Tips for Buying Baby Furniture & Baby Equipment(Part1)
Walk into any baby store and you probably will be overwhelmed by the selection of equipment available. A few items are essential, but most things, while enticing, are not necessary. In fact, some are not even useful.
To help you sort through the options, here is a list of the basic necessities you should have on hand when your baby arrives:
- A crib that meets all safety specifications. New cribs sold today must meet these standards, but if you’re looking at used cribs, check them carefully to make sure they meet the same standards and have not been recalled. Unless you have money to spare, don’t bother with a bassinet. Your baby will outgrow it in just a few weeks.
- Bedding for the crib, including a flannel-backed, waterproof mattress cover (which is cooler and more comfortable for your baby than plain plastic or rubber covers), and tight fitted sheets. Never use infant cushions that have soft fabric coverings and are loosely filled with plastic foam beads or pellets. Remove all pillows, quilts, comforters, sheepskins, and other pillow like soft products. Remember that the safest position for a baby to sleep in is on her back.
- A changing table that meets all safety specifications. It should be placed on a carpet or padded mat and against a wall, not a window, so there is no danger of your child falling out the window. Put shelves or tables to hold diapers, wipes, and other changing equipment within immediate reach (but away from the baby’s reach), so you will not have to step away from the table—even for a second—to get anything.
- A diaper pail. Keep the pail securely closed. If you are going to wash your own diapers, you’ll need a second pail so you can separate wet diapers from “soiled” ones.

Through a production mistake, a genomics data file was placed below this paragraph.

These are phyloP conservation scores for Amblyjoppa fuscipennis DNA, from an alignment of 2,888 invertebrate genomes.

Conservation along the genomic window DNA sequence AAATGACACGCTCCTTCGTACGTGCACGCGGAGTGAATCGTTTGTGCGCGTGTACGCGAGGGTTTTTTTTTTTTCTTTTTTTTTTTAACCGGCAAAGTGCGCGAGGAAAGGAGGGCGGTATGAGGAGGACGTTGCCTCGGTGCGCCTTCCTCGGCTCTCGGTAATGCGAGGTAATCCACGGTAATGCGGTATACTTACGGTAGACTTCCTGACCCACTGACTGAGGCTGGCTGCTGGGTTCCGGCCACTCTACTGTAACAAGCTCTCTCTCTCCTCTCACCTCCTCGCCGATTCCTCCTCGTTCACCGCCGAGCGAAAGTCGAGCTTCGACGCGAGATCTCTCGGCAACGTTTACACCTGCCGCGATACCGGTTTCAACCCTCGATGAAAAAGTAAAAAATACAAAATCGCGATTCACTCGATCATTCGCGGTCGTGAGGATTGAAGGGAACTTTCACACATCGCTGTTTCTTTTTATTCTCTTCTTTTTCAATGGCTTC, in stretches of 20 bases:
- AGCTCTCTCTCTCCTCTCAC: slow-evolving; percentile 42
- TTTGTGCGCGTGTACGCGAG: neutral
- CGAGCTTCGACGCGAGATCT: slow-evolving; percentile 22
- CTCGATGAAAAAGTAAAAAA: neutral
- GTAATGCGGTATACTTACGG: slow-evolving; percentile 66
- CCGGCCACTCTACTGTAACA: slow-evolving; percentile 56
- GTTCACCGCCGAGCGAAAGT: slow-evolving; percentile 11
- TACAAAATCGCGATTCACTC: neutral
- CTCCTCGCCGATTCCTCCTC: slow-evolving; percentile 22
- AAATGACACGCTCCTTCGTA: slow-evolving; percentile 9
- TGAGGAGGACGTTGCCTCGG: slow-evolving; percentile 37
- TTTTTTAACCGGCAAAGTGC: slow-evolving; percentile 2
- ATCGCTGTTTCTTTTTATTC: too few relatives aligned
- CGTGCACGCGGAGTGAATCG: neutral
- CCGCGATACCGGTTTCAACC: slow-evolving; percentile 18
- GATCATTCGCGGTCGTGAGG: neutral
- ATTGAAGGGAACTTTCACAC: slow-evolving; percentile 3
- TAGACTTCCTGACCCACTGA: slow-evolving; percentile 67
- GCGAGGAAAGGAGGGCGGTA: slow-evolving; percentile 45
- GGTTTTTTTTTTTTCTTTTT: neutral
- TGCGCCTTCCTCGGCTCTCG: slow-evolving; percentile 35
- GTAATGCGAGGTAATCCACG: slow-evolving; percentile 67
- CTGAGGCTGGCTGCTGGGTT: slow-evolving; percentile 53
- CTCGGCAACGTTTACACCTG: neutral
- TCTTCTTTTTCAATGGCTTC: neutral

- A large plastic washtub for bathing the baby. As an alternative to the washtub, you can use the kitchen sink to bathe your newborn, provided the faucet swings out of the way and the dishwasher is off. (The water from the dishwasher could dump into the sink, resulting in scalding.) After the first month, it’s safer to switch to a separate tub, because the baby will be able to reach and turn on the faucet from the sink. Always make sure the bathing area is very clean before bathing your baby. Also, be sure the hottest temperature at the faucet is no more than 120 degrees Fahrenheit (48.9 degrees Celsius) to avoid burns. In most cases, you can adjust your water heater.
Last Updated 11/12/2009
Source Caring for Your Baby and Young Child: Birth to Age 5, 6th Edition (Copyright © 2015 American Academy of Pediatrics)
The information contained on this Web site should not be used as a substitute for the medical care and advice of your pediatrician. There may be variations in treatment that your pediatrician may recommend based on individual facts and circumstances.